When a person is charged with certain drug-related offenses in South Carolina, he or she may have the opportunity to have his or her case moved to drug court. Drug court is a drug treatment program that is supervised by the court. Those individuals who qualify for this program may be able to forgo criminal punishment and get the help that they need if they are able to successfully complete the system requirements.
If one is able to have his or her case moved to drug court, he or she must be willing to make a long-term commitment. This is not a one-and-done kind of deal. These individuals are asked to attend meetings, endure drug testing, make scheduled court appearances and meet with a counselor for several months. If any part of the program is not followed exactly, one’s case may be sent back to criminal court for prosecution.
The drug court rules and regulations are many and they are quite strict. Again, compliance is mandatory if one is wanting to take this route. Some program rules include:
- No drug or alcohol use is permitted.
- Participants must be employed.
- Participants must comply with curfew requirements.
- Participants must attend court ordered appearances.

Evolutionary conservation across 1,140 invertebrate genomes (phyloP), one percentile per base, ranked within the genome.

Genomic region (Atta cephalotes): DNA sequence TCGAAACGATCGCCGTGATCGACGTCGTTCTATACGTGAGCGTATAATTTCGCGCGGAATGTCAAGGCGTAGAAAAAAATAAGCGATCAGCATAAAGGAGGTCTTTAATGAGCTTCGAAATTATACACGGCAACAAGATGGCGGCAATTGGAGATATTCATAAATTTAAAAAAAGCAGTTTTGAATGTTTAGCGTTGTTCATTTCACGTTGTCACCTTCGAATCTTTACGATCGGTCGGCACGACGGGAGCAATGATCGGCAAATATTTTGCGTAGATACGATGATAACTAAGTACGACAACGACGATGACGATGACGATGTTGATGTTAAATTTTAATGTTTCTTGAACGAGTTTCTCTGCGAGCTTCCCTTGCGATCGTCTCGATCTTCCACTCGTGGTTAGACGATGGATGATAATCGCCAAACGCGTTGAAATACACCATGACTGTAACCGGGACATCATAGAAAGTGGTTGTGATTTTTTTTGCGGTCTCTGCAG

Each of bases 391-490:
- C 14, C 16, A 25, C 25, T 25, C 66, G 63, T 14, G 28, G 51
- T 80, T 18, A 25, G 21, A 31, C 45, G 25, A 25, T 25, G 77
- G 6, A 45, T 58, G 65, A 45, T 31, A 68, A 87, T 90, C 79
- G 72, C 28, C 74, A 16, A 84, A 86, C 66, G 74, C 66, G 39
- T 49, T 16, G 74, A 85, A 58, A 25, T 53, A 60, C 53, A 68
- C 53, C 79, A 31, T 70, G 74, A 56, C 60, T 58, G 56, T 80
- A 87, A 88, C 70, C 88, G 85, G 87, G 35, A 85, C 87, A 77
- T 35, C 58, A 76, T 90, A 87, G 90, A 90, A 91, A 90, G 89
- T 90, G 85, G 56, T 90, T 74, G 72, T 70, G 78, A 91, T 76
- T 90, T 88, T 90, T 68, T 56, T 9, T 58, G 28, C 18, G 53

- Participants must allow home visits and inspections.
These are just a few requirements specific to the Horry County drug court program. Within South Carolina, there are different drug court programs, depending on the county in which one lives. If it is needed, it may be possible to switch to another drug court in the state; however, it is the treatment team’s decision.
At the end of the day, the drug court program in South Carolina has helped numerous individuals overcome addiction and move forward to lead productive lives. While helping these individuals, this program has also reduced criminal justice system costs by keeping people out of jail. Those who would like to have their cases moved to drug court may make the request in criminal court with the assistance of legal counsel.
Source: horrycounty.org, “Horry County Drug Court”, Accessed on June 10, 2016